Duty of Care

DUTY OF CARE

The new harmonised work health and safety legislation applies a duty of care to individuals filling specific roles in your church or organisation . The application and extent of these responsibilities should be understood by all employers and individuals involved in employment. Some of the key areas of the new legislation are as follows:

  • The primary duty of care is the responsibility of the person conducting the business or undertaking, however a duty of care of some degree will apply according to the extent of a person’s association within the workplace.
  • A duty of care cannot be transferred to another person, and a person can have more than one duty by virtue of being in more than one class of duty holder.
  • Officers of a corporation have positive due diligence obligations.

 

Who owes a duty of care?

The new laws express the legal expectations and requirements of ‘persons conducting a business or undertaking’ (PCBU) and other individuals associated (Other Duty Holders) with that persons’ business or undertaking.

A PCBU could be an individual (natural person) or an incorporated body, for example, a company. A PCBU or Other Duty Holder cannot delegate a duty of care and it is possible that, at any one time, a PCBU or Other Duty Holder may hold multiple concurrent duties of care with respect to the same workplace(s).

Primary Duty of Care is the PCBU.

The PCBU has the primary duty of care with respect to work health and safety. In a departure from the traditional approach to occupational health and safety legislation, a person with the primary duty does not necessarily have to be an employer.

Next in rank are those PCBUs who manage or control workplaces.

A PCBU in this category must ensure, as far as reasonably practicable, that the workplace is without risk to health and safety. The workplace includes entrances and exits. A PCBU can fall into this category even if that person’s activities are limited to management or control of fixtures, fittings or plant used at the workplace.

A worker has a duty to take reasonable care for the worker’s own health and safety and also that of anyone else at the workplace. An integral part of the worker’s duty is the requirement to comply with reasonable instructions, policies and procedures. Anyone else within the workplace has a duty to take reasonable care and to comply with reasonable instructions and this duty will, for example, extend to workplace visitors.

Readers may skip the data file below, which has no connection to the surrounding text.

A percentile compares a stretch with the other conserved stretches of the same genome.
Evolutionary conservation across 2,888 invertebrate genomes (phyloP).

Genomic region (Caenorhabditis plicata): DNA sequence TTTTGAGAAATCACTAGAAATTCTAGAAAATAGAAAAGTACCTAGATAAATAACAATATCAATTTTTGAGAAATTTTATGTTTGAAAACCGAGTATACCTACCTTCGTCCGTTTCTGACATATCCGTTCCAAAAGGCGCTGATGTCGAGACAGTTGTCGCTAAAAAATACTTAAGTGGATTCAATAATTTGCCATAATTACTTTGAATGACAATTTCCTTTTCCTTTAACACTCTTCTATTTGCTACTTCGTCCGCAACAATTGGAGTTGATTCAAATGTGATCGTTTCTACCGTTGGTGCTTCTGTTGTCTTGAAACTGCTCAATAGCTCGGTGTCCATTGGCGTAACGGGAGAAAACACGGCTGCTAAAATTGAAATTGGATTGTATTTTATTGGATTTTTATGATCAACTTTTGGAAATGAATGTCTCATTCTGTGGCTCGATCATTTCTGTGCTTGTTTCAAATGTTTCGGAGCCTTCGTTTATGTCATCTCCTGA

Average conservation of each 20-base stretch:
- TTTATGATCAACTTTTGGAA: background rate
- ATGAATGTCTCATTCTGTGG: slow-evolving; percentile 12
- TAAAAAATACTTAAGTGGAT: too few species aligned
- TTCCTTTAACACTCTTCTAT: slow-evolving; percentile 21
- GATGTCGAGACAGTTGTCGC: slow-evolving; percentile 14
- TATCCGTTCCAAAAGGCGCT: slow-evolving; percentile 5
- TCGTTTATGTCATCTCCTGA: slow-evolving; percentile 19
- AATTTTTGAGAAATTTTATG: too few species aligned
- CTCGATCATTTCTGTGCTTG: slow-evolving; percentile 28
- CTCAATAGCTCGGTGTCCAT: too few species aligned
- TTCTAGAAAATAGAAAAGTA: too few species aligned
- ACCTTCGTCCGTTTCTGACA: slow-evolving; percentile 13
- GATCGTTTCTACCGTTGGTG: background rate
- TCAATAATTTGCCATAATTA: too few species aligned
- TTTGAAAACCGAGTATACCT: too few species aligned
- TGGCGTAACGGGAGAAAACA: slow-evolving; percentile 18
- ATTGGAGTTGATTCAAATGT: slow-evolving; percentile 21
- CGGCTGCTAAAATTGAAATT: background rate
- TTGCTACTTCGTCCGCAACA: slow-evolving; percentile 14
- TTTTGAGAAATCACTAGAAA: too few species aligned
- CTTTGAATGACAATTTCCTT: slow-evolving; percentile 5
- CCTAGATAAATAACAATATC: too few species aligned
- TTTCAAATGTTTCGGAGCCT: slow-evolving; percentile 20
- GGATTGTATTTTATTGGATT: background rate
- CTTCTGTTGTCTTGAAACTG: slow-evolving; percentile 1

A duty of care is owed by its directors, company secretaries and any person who makes or participates in decisions affecting the business or who has the capacity to affect significantly the financial standing of the corporation. These ‘officers’ of the corporation must exercise due diligence and make earnest efforts to ensure compliance. The new laws go some way to explain the concept of due diligence and it is possible to derive the following succinct checklist

  1. An officer must acquire and keep up-to-date knowledge of work health and safety matters. In our view, this will require officers to make the effort to gain the necessary knowledge and to ensure that it is contemporary.
  2. An officer must gain an understanding of the nature of the operations and a general understanding of the associated hazards and risks. In our view, the duty requires positive steps to comprehend the operations and to be familiar with its workings and the potential adverse effects and consequences.
  3. An officer must take reasonable steps to ensure there are appropriate resources and processes to eliminate or minimise health and safety risks. Even though this may not fall within the direct realm of the officer’s typical day to day responsibilities, nevertheless, the officer will need to be satisfied about the adequacy of those resources and processes.
  4. An officer will need to ensure that the business has appropriate processes for receiving and considering information regarding incidents, hazards and risks and that there are appropriate processes for responding in a timely way to this information. This is likely to involve a consideration of the risk management processes, incident notification procedures and improvement regimes.
  5. An officer will need to be satisfied that the business has in place compliance processes such as those regarding notification, workplace consultation, instruction and training.
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